Similarities between the histories of Australia and the United States are obvious. The proportion of space to settled areas, the pressure on the natives of those spaces by European immigrants, the relations between natives and whites, these are only some of the links. Film in Australia has not made an icon of the outback as thoroughly as we have done with the West, but Australian “Westerns” occur. An exceptional one is The Tracker, which has the shape of an offbeat American Western and seems at first a sort of Down Under copy. But it develops characters and relationships that are indigenous.
It is 1922. At the start three white riders are heading through the bush led by an Aborigine tracker. Subtitles, much like the character tags in an old-time theater program, are tacked to these men: the tough police officer, the dewy young recruit, the civilian conscript, and the grizzled tracker. They are hunting a native who is said to have killed a white woman, and the search has been going on for days. Note that there is—at the start, anyway—another element, the white men’s mounts and their packhorse. The director, Rolf de Heer, makes much of the horses, their plodding, their straining, their hooves pounding over rocks, as if to underscore that, without these usually ignored components of such a story, white law would not exist. Equine collaboration sustains the authority out there. (Unlike Native Americans, these Aborigines have no horses and do not ride.)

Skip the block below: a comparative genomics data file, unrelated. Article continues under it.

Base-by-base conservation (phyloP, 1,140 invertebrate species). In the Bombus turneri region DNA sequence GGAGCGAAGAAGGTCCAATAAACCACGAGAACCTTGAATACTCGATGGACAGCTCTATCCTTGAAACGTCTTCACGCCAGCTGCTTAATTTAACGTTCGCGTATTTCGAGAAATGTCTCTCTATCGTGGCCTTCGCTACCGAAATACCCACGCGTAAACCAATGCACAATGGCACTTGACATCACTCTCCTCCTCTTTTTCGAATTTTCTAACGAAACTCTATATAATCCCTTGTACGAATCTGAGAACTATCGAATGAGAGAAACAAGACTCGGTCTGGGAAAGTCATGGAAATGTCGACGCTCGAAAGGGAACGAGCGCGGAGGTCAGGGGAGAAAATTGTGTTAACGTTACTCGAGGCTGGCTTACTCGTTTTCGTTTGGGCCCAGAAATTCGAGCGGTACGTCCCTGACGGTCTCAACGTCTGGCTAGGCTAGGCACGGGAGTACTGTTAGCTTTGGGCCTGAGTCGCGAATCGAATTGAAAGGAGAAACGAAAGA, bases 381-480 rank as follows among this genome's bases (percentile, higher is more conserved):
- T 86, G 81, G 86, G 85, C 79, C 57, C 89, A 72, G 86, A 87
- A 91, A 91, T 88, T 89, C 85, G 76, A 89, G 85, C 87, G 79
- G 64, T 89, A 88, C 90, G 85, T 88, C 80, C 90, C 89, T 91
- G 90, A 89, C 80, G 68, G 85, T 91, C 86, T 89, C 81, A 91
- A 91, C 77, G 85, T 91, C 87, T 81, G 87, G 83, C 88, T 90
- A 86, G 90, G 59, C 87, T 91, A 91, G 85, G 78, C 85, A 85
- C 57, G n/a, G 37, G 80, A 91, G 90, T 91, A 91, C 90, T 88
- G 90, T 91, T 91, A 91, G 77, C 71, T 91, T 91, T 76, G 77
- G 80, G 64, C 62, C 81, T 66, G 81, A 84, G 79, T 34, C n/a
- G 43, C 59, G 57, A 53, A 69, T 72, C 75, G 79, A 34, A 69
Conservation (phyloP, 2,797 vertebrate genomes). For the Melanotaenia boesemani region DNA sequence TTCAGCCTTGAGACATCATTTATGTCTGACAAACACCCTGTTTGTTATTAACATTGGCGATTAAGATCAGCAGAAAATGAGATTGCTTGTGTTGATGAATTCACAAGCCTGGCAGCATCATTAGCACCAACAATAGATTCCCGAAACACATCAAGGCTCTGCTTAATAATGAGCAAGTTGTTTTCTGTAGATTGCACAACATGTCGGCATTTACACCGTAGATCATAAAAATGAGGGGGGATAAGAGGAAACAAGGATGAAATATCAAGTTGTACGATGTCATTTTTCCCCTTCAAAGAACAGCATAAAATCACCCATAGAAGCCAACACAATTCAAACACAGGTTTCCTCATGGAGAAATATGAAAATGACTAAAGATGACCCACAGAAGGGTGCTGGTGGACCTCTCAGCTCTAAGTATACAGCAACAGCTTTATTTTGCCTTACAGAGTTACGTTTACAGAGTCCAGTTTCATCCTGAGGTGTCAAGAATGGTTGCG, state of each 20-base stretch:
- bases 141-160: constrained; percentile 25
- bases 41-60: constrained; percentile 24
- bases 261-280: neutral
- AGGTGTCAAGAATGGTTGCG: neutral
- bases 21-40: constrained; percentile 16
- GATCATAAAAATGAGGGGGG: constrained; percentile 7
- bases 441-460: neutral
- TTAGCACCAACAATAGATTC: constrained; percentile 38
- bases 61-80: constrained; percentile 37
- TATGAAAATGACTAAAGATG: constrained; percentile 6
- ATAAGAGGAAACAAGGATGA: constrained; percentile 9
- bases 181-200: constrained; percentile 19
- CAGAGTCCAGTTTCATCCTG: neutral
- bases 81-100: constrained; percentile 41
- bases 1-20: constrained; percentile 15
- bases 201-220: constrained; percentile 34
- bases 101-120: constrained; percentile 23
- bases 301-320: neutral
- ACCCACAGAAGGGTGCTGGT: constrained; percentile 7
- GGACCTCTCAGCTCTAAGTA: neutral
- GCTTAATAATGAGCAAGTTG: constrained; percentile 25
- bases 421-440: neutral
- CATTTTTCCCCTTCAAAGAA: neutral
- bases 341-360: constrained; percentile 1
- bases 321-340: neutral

The feeling that this might have been Arizona, with a sheriff’s posse guided by an Apache scout, does not last long. The relationship between tracker and riders is differently tinged here. Servant though the tracker is, he is not only superior in wilderness cunning, in communion with the world they traverse, and in quietness of spirit, he seems to be silently chuckling most of the time. Yet we eventually learn that he is not a racial traitor: he has his own reasons for guiding the white men. In any story about a native and colonists, we are always prepared for the superior skills of the native, but here there is also a difference of basic view. (A comic index of differing values: every morning the white men shave while the bristly tracker, watching them, grins.)